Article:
Causes Have Effects On Our Lives

Paul wrote in his letter to the Romans, “The wages of sin is death.”

When I hear that, my mind pictures one of those hardhearted, judgmental types of people who aggressively invade your space and tell you you’re going to Hell.

Actually, I think he was trying to say that “what we sow, therefore shall we reap.” Jesus taught also about causes and effects in our lives.

We could call it the eventual burning in Hell with images evoked from Dante or Renaissance paintings. Better to think of it as the hell we live in if we don’t pay attention to causes and effects.

In America, many writers are exploring the increasing income divide  between rich and middle class-to-poor people. I wish to discuss neither economics or politics. Rather, I recently saw a talk where a graph was displayed showing the correlation of the decline of marriage and growth of economic inequality.

The decline of stable marriages with two partners pulling together has had disastrous effect on the quality of many lives. Life becomes a struggle, which you have to face alone–or with children mixed in a family where each have different parents. Years of political and economic policies along with business decisions to drive down wages makes it mandatory to have two incomes to live a middle class lives. Saw this coming in the late 80s. Now we have it full on.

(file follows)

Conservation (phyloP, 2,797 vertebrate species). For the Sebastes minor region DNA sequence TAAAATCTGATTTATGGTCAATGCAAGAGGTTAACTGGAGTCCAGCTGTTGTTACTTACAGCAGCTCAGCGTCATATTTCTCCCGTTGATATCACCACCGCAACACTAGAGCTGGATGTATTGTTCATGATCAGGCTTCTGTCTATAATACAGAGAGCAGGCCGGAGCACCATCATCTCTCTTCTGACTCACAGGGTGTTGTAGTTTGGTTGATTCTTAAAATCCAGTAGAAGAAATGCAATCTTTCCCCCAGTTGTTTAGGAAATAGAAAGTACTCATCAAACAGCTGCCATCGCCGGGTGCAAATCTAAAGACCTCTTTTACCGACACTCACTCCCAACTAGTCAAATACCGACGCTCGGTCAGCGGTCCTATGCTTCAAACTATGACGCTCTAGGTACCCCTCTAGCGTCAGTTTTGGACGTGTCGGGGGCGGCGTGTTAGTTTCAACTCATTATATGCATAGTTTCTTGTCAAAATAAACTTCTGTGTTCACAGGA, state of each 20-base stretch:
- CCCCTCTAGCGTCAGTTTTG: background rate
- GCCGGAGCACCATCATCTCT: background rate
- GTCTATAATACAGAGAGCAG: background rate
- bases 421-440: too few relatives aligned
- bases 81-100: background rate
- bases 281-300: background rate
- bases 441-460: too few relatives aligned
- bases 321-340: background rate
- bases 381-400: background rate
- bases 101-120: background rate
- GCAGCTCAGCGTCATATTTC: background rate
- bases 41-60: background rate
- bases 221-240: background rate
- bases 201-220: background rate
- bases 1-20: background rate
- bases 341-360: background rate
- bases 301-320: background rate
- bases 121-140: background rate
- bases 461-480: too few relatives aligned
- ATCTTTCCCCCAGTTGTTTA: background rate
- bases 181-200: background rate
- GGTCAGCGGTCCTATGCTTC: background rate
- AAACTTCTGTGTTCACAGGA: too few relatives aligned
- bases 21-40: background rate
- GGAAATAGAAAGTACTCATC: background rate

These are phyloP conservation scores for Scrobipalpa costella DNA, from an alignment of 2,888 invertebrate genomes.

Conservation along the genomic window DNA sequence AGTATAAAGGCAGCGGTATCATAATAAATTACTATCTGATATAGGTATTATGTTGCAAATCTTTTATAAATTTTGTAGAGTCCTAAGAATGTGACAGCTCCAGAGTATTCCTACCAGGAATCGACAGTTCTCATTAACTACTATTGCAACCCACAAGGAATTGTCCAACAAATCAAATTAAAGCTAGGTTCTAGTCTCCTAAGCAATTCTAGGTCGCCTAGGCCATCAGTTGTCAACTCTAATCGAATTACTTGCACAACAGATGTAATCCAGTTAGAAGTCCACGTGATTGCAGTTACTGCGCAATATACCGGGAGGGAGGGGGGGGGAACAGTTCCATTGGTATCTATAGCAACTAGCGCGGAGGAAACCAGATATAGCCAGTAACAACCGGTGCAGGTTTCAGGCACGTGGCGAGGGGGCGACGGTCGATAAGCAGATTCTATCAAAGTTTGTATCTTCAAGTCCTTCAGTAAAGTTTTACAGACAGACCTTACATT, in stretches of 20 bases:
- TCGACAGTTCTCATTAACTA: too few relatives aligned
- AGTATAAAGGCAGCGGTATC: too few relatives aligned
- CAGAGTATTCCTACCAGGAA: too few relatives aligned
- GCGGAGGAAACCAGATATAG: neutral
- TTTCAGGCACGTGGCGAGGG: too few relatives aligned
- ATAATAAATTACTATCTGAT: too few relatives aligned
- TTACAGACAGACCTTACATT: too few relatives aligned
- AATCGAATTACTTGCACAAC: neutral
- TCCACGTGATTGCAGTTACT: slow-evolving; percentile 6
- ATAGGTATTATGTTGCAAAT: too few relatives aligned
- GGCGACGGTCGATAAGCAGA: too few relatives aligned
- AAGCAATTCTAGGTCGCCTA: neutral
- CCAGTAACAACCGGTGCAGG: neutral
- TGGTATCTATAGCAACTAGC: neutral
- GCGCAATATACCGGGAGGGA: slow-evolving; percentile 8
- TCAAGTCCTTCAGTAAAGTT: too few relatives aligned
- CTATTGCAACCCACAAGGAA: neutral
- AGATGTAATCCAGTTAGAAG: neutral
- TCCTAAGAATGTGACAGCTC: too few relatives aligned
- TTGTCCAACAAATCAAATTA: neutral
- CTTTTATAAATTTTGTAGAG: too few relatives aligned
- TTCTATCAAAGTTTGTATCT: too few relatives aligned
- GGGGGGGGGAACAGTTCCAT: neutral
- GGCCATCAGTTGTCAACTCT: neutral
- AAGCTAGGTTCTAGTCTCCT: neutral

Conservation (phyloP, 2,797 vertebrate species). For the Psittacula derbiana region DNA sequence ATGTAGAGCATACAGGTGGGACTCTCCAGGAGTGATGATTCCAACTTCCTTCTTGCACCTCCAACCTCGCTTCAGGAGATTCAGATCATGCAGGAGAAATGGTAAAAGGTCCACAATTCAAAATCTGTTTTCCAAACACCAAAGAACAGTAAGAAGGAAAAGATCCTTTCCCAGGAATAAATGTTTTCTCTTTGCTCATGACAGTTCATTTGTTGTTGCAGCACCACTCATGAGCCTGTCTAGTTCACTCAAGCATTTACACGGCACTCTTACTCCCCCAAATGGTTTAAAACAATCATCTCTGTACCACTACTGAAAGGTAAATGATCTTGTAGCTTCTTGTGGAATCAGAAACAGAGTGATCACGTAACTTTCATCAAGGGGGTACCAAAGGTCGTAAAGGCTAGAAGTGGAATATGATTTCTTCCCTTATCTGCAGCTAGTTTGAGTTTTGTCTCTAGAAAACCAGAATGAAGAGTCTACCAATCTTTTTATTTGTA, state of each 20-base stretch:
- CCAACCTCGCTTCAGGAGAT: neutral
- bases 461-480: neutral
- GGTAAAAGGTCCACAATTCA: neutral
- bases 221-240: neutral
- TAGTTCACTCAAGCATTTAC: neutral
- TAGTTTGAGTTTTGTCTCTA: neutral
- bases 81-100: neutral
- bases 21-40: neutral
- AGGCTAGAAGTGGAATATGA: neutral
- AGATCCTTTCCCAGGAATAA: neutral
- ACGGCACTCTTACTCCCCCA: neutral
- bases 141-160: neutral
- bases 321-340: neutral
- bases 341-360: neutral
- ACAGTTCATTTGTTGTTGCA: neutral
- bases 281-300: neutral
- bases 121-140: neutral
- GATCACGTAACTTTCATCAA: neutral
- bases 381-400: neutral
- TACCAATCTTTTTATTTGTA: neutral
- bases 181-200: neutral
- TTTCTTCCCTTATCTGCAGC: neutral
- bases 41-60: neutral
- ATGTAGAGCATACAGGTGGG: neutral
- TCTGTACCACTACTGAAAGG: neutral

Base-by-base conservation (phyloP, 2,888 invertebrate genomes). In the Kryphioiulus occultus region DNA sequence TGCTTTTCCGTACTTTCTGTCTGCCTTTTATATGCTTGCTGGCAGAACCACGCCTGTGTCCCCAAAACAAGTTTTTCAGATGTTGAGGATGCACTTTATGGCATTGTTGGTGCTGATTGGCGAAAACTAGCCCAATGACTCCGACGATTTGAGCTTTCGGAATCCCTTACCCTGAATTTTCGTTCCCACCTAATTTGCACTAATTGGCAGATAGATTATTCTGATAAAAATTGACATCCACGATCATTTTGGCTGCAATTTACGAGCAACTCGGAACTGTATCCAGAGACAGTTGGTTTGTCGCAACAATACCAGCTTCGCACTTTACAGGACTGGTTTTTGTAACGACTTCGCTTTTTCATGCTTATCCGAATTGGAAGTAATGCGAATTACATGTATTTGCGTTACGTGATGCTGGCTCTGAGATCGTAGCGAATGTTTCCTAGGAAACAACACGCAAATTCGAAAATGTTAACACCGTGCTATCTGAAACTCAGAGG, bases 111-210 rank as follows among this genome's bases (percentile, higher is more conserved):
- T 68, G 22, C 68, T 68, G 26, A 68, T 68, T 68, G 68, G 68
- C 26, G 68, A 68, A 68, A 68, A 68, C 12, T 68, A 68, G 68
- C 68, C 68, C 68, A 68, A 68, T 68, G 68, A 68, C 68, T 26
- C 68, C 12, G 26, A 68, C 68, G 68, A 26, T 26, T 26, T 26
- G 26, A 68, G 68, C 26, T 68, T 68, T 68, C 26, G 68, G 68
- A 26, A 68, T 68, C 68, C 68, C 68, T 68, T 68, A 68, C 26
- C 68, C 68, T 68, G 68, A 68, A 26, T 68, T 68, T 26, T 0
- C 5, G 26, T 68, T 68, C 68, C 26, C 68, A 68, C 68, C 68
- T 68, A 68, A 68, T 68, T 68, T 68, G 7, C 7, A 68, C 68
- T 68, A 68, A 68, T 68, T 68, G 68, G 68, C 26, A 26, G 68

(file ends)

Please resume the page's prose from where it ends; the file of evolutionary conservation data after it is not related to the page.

I remember still being a rebellious adolescent. “You’re not going to tell me what to do. I don’t need those conservative structures.”

It’s not about conservative or liberal. We grow and observe with increased clarity. What  we sow, so shall we reap. Some confuse freedom–much like the so-called prodigal son. He squandered his inheritance–in the Greek his essence, his very being.

Responsibility, marriage, commitment. These are not conservative words. They are not slavery words. They are growth words. Only from a strong foundation can we grow into the peace of Christ. I think that this is a Spiritual practice that helps us toward ultimate freedom of a with-God life.

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